Monday, January 21, 2008

of love and war, but mostly war

noticeably, my weekends are jammed pack with stuff that i have a sudden influx of things to talk about come monday. this weekend was DVD week as my cousin and i decided to stay in and update ourselves with movies we had wanted to see but never got the chance to. special thanks to our pirated DVD vendors for continuously defying international law and providing us with our very well copied, cheap entertainment.

i managed to get a copy of 2 movies while i was at the mall the other day. the warlords and beowolf. i also borrowed from my other cousin ratatouille, resident evil 3, and no reservations.

of the movies i got, i have to make special mention on the warlords.

i have always been a fan of period chinese films. ever since my younger days of watching kung fu films with jacky chan, period chinese films have always had a special place in my heart. they always manage to tell a good story. true, cinematography needed a lot of work with more realistic back drops and better dubbing, but such imperfections made it more charming i believe. since crouching tiger, chinese period films however have upped the ante and have started spending loads to polish their films to international grade. a great move i believe since this made the films appeal to a wider audience. chinese films now are able to match the richness of their stories, the poetry of their story telling with the effects that modern film making has to offer.

the warlords is the latest addition to the period film genre. a historical depiction of the events that happened during the qing dynasty when civil war wrecked havoc on imperial china, the warlords tells the tale of a band of blood brothers who quashed the internal conflicts of the empire, yet in the process, ends up in their own personal destruction. the movie stars 3 of probably the greatest chinese actors with jet li, andy lau and takeshi kaneshiro.

the story was very much action packed with war scenes one after another (the title was pretty much a dead give-away) and does not contain much martial arts scenes that people would expect in a movie starring jet li. it was good i think since it gave him a chance to show off that he was more than mere fancy moves. who would have thought that the wushu master had a dramatic bone in his body after all? though, i would not deny, a kung fu battle wouldn't have hurt. i guess the creators wanted to keep the essence of the story pure, since the tale revolved around the bond formed between three men. jet li in the end played his part very well, a war ravaged soul plagued with his demons that eventually made him a despicable character until his violent demise.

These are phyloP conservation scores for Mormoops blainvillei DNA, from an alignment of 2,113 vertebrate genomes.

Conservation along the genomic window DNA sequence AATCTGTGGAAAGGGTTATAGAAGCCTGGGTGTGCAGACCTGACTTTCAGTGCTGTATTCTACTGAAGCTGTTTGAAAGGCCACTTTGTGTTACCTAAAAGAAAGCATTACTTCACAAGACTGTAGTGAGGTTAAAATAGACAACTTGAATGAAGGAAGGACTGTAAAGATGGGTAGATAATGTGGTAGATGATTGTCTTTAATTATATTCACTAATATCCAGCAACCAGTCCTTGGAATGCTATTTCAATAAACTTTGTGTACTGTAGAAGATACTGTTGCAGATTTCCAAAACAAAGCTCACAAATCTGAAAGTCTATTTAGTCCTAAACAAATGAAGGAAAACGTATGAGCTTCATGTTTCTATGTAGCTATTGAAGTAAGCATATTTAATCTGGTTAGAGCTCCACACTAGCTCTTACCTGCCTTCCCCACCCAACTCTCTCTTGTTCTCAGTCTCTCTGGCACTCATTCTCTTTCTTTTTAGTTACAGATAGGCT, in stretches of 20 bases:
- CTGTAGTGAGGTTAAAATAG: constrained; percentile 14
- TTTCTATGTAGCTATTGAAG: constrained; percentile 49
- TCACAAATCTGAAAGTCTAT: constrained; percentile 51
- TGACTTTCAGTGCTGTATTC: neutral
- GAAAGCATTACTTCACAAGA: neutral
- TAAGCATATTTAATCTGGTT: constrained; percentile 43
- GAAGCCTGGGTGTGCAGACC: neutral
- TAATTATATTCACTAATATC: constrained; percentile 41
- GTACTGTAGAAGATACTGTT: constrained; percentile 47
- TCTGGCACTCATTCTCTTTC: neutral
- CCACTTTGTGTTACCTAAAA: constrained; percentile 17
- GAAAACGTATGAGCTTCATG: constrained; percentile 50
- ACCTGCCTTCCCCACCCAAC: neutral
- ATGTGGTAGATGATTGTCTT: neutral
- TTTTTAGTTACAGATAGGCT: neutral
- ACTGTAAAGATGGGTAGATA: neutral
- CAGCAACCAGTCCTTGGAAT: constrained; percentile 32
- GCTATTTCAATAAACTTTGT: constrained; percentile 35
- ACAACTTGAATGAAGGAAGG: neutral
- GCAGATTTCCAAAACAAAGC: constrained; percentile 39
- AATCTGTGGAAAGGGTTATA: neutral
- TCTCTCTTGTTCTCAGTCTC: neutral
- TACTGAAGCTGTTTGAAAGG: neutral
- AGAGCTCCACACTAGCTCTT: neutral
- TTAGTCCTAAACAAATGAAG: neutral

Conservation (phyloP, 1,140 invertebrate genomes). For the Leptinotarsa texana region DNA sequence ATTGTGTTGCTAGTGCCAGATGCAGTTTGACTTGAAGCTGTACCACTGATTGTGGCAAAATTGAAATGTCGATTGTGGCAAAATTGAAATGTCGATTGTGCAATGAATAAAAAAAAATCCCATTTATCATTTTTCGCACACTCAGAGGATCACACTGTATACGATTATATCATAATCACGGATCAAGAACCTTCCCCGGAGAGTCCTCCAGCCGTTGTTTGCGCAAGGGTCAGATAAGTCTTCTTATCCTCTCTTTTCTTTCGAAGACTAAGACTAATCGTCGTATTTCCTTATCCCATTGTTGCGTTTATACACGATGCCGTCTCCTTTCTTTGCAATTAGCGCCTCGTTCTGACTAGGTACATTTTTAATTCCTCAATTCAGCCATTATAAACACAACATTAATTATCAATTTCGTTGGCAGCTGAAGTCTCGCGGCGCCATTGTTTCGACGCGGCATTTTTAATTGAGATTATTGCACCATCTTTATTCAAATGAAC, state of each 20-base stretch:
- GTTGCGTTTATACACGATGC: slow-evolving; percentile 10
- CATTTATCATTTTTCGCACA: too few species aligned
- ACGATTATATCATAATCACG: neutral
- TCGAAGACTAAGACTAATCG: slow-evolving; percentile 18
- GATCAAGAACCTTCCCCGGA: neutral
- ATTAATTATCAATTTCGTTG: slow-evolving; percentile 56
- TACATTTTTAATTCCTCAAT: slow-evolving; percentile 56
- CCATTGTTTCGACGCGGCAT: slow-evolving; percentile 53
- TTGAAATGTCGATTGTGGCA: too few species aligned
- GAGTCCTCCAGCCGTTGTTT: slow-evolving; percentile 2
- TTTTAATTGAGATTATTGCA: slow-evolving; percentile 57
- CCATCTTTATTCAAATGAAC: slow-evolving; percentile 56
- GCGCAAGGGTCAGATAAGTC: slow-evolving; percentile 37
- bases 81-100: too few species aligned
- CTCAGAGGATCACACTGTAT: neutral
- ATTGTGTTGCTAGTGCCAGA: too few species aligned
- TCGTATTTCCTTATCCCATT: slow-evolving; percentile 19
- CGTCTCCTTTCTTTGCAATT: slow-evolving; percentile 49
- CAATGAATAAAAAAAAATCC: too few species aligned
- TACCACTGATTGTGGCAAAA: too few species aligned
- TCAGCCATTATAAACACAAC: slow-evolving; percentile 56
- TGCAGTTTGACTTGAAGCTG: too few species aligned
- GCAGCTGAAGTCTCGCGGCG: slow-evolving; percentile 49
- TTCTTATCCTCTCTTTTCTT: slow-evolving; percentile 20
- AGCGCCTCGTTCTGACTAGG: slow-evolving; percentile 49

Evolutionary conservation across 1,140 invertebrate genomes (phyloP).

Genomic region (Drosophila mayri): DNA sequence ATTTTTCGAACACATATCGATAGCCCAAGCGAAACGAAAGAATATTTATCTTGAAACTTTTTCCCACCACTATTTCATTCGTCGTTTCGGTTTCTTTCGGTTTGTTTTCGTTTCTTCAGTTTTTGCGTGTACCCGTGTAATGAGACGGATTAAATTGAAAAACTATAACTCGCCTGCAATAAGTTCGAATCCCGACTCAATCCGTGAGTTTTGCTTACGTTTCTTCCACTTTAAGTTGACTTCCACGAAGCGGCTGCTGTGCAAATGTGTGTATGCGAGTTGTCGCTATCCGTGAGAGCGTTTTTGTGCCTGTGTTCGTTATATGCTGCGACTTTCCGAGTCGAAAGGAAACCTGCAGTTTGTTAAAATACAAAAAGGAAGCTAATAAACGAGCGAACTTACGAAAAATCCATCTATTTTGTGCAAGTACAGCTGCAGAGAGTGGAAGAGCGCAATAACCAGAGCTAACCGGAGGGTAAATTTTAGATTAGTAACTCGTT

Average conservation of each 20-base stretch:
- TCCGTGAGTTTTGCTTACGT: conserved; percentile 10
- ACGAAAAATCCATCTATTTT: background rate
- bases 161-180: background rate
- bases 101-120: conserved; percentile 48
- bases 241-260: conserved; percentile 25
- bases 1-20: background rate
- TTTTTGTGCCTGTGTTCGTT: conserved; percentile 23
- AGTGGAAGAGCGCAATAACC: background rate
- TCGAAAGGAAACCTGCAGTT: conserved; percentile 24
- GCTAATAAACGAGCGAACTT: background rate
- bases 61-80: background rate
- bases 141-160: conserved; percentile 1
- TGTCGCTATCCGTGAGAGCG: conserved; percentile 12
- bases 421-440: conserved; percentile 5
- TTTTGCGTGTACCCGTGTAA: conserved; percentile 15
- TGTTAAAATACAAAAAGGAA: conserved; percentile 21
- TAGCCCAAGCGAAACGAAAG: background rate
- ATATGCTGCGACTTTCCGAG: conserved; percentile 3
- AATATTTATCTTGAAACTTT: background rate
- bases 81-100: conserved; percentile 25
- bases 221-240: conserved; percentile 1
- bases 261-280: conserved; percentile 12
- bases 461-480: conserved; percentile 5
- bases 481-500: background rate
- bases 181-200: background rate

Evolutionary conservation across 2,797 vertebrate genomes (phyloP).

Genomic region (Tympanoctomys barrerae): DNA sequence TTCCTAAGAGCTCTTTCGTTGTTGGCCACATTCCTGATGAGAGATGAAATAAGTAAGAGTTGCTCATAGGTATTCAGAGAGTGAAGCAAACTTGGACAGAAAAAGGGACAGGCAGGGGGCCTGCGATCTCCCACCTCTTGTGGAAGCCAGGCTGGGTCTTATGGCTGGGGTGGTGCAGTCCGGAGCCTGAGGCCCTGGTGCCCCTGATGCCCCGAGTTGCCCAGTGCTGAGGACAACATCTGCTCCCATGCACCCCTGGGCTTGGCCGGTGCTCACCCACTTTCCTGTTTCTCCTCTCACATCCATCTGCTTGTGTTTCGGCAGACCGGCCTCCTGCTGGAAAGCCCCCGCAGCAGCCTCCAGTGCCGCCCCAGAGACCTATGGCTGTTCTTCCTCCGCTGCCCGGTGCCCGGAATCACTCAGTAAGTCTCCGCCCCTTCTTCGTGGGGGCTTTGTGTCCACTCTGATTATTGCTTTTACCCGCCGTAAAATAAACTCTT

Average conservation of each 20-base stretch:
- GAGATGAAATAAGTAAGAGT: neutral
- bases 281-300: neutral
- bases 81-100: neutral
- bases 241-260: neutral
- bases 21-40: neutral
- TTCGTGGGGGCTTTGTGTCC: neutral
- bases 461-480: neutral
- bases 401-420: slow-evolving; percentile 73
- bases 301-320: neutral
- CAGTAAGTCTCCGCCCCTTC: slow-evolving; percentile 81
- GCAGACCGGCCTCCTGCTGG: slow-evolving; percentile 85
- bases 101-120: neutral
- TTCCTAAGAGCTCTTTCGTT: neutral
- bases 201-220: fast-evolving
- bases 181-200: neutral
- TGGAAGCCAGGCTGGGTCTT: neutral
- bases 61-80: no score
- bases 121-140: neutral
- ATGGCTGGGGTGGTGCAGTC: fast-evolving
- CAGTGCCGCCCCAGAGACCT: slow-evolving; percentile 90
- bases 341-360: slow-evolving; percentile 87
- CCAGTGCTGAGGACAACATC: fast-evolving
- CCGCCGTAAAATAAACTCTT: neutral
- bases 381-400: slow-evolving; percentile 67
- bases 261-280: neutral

andy lau provided most of the dramatic input into the story, again proving that he is a master of his craft. though i wasn't that greatly impressed with his performance in the house of flying daggers, he definitely put my doubts to rest in this film. i liked how he looks more "seasoned" in the movie. you can't really play a plausible bandit if you look like you just stepped out from a facial. but then again, looks was definitely not all he was banking on. his performance as the morally conflicted leader is award worthy. i honestly haven't seen him act this intensely before. there was a scene in the movie where he was bound by chains and was screaming, pleading for jet li to stop a massacre. it was so emotionally riveting, i found myself mesmerized by the moment. this could just be andy lau's ticket to hollywood, though i doubt he really needs anymore recognition.

takeshi, takeshi. my enchanting japo-chin boy provided the much needed eye candy in the movie. they needed it quite since 90% of the cast was clad in dirt, armour, soot and were toothless. the single leading lady wasn't much of a looker either and for the most part of the movie, actually looked like a guy. andy lau was bearded and jet li, well, he can kick ass, let's just leave it at that. yet despite donning a bit of facial hair and smeared in dirt, tak's immensely good looks cannot be contained. a pity since his acting is also rather good in this movie, playing the youngest of the bloody three, the idealist zealot who takes in jet's instructions without question, only to have him betray his ideals and thus throw him in deadly spiral of delusion and madness. i have heard of an uncut version of the movie where takeshi's character meets a rather gruesome end, yet could not verify if such a version has been released.

the movie is more graphic and violent than it's predecessors, the creators toying probably with the fact that "300" was gory as well, but was acceptable and not offensive. i however feel that the gore in this film could have taken a bit the back seat, especially in the war scenes. they were already doing well with the acting and could have at least continued that as well in the war scenes instead of having a ball splattering blood all around. the acting, as previously mentioned was great with the leads portraying their character's evolution throughout the movie. the story was interesting as it is based on actual accounts in china's history. however, i somehow feel that since they already gone through all the trouble to adapt it to film, they could have at least made it more interesting than just weaving in a love affair and have conspiracies sprinkled about. the movie also felt rather choppy for me, i'm figuring that this could be due to bad editing. there seemed to be a lot of "meat" to the scenes that looked like they were abruptly cut short. so much so that in the end, it was more disrupting than aiding in the smooth flow of the movie.

overall, the warlords was a good movie. a good view to how turbulent imperial china was and how men become monsters and how power corrupts all. for better viewing, it also helps to have a ginormous bag of HOLY KETTLE CORN at hand!!

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